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Prof. Joaquín Alumnia: The EU Post-Brexit – WES 2019

On the final day of the Warwick Economics Summit, former Vice President of the European Commission, Professor Joaquín Almunia, gave a talk examining the current issues facing the European project. In the past, the EU played an important role in “building peace, prosperity, and welfare, through shared democratic values and freedoms”. Although we cannot deny the difficulties that are currently facing the EU, he says that the project has a lot of potential, and will help us and future generations to live in a better future.

Professor Almunia provided an in-depth investigation into the risks of the current political sphere

It’s been just over a decade since the global financial crisis and Europe has this very cumbersome legacy to deal with – which Professor Almunia described as part of the ‘poly-crisis’ facing the European parliament. Professor Almunia provided an in-depth investigation into the risks of the current political sphere. One of the products of this atmosphere is that the democratic principles underpinning the EU are “under attack”. Within the borders of Europe, some sections of society are putting democracy at serious risk, and they have “not being properly confronted”. Describing “radical nationalism [as] an issue facing a number of European countries”, he explained how some of its supporters capture the public’s attention with “simplistic arguments” – which he demonstrated are dangerous because they have “the high risk of eliminating the substance of the question you need to solve”. He spoke of how, during the run-up to the Brexit vote, “no real arguments emerged in the campaigns”, and that now “during the negotiations, all the problems that were not discussed during the campaign, all the facts, [have come] out”. He suggested that “powerful arguments” are needed from EU representatives, to combat the “irresponsible political behaviour” that led to Brexit.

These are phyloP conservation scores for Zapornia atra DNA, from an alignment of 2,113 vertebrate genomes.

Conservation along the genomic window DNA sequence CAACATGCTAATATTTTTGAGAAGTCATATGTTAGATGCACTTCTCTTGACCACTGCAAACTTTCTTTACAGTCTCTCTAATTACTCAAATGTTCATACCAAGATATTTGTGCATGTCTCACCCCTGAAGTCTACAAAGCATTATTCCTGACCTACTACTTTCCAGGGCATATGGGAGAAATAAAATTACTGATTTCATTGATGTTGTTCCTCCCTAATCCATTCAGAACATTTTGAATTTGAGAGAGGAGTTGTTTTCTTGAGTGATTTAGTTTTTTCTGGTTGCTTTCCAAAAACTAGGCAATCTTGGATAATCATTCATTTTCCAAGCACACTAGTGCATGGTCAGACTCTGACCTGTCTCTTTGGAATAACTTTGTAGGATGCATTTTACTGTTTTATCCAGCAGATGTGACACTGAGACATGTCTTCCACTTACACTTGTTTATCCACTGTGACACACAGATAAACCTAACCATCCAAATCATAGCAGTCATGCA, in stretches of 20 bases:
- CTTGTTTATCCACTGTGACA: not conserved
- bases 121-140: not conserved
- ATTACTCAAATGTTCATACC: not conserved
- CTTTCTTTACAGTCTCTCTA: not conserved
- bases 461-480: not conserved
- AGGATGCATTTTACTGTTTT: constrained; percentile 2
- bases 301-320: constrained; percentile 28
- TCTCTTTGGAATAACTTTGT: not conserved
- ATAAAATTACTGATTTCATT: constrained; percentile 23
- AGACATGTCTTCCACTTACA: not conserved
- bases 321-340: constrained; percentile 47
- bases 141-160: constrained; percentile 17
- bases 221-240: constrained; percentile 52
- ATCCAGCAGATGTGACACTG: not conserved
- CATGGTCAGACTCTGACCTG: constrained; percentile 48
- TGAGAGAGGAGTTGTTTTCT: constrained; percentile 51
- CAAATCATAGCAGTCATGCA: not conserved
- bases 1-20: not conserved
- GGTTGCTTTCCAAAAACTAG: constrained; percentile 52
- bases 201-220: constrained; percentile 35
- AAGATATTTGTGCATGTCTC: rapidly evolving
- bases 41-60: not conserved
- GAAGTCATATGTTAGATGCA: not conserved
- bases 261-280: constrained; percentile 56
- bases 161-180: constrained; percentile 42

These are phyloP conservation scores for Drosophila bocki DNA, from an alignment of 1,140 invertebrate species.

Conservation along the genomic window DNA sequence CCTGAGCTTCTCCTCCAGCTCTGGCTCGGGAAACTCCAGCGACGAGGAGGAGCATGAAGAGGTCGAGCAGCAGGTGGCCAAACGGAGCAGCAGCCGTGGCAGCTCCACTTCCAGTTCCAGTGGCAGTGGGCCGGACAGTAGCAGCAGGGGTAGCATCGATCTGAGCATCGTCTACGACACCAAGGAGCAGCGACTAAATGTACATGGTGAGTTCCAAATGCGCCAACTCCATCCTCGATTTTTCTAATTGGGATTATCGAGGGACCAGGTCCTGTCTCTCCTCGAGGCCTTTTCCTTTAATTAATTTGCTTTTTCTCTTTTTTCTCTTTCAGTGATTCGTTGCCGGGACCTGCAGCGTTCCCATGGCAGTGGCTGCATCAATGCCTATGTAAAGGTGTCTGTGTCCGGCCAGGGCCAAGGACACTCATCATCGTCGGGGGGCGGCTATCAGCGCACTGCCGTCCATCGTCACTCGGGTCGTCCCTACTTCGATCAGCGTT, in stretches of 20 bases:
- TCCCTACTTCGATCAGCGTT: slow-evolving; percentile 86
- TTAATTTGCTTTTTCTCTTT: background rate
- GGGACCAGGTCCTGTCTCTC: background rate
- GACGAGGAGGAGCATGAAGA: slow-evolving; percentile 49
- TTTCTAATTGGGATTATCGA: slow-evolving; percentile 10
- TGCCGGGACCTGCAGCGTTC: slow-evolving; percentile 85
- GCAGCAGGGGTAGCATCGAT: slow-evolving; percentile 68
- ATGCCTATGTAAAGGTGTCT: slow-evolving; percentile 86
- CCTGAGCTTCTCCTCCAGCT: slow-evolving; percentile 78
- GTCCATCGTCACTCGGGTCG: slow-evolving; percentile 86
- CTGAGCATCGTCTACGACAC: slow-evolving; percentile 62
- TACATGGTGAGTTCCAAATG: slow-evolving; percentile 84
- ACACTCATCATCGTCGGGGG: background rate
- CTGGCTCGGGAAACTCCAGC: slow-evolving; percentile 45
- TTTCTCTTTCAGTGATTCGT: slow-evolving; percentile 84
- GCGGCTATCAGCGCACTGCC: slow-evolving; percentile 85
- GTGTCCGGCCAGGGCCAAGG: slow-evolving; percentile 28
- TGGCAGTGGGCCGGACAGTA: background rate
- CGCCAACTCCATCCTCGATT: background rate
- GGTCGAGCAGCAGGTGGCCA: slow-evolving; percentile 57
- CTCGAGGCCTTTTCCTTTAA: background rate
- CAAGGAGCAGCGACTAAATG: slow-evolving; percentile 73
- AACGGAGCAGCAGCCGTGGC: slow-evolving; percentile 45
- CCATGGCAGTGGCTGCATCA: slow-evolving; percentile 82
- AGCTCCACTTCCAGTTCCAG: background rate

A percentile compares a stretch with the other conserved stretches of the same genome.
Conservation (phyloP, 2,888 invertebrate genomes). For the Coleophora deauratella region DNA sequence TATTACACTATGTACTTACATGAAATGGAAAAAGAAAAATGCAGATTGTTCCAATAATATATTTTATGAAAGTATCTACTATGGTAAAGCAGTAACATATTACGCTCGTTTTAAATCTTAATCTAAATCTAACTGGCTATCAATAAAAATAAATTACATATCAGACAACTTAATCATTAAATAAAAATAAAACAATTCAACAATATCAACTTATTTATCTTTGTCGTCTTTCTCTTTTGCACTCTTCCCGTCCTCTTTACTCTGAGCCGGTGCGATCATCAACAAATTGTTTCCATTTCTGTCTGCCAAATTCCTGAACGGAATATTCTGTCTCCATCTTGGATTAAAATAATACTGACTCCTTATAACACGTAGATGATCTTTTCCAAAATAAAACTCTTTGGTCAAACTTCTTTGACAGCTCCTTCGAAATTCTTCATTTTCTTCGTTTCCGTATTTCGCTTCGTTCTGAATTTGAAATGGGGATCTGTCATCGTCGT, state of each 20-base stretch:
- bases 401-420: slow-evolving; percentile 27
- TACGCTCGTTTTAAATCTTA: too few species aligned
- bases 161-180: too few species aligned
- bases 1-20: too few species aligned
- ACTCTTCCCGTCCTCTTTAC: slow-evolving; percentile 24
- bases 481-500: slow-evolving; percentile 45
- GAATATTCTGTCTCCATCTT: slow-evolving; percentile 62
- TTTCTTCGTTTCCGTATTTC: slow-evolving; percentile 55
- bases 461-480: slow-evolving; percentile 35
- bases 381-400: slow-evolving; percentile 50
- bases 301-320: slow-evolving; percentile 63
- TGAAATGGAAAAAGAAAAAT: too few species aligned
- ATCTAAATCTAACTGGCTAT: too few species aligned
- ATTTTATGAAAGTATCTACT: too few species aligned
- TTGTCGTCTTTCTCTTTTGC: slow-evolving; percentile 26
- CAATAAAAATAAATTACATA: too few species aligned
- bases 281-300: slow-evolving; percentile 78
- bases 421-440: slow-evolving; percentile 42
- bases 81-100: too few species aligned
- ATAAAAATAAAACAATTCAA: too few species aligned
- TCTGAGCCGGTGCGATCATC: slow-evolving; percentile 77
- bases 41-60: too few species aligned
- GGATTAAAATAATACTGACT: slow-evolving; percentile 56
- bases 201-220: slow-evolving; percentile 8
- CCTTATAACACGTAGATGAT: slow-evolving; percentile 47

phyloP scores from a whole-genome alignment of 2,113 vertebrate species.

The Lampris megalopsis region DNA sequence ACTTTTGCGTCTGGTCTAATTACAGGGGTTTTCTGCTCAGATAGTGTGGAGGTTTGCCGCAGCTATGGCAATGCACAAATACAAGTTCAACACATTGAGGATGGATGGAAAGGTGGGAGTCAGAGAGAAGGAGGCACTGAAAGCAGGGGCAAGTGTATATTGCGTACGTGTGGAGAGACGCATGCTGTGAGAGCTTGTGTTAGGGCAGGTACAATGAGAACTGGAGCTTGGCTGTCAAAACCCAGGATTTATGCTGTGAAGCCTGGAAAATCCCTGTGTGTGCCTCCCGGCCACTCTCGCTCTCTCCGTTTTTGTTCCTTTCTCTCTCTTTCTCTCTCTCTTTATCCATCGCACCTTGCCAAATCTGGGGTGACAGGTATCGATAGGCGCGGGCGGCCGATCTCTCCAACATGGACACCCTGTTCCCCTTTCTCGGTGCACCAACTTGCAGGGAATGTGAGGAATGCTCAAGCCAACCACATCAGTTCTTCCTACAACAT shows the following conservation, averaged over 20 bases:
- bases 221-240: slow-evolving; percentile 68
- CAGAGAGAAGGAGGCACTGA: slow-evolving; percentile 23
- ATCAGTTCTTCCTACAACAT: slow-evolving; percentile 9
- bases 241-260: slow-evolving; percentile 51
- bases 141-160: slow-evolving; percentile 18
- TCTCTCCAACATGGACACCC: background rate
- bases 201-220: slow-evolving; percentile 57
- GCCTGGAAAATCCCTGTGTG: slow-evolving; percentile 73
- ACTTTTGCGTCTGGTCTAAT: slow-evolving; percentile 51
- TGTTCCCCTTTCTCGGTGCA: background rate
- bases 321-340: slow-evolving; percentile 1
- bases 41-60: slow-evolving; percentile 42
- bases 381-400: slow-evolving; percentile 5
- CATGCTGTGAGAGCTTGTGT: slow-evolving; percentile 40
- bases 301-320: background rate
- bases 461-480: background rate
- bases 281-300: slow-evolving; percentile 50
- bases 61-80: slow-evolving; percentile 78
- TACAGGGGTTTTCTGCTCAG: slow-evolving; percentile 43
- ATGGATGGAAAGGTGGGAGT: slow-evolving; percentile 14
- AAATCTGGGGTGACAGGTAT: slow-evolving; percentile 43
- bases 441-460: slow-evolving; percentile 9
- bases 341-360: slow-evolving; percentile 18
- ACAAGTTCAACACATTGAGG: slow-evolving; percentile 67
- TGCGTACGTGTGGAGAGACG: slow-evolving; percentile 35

His main rhetoric was to emphasise the need for a “relevant European Union”

So, he asked, what can we change? His main rhetoric was to emphasise the need for a “relevant European Union”, because he asserted that now, more than ever, we need global organisations to cooperate. The nation states are powerful, and will continue to be powerful – but they are not powerful enough to eliminate the vital problems we are now presented with. In his words, “We need a relevant European union to lead fight against global climate change, to provide stability, export our values, and not risk importing values that are against our fundamental beliefs”. He suggested that The EU needs more bottom-up political representation in individual nations, because otherwise people are disconnected with what the EU does. He emphasised that “Europe is not only about what is discussed and decided in Brussels” – and this needs to be conveyed to the general public in member-state nations. Politicians at the local level need to “organise our own defence”, to reinforce what is going on in the upper levels of the European constitution, so that people are not distanced from the EU. This is what is needed for Europe to move forward, and he finished the talk with his hope that “if Brexit takes place, it will give all of us, all Europeans, an important lesson on how important the European project is.”

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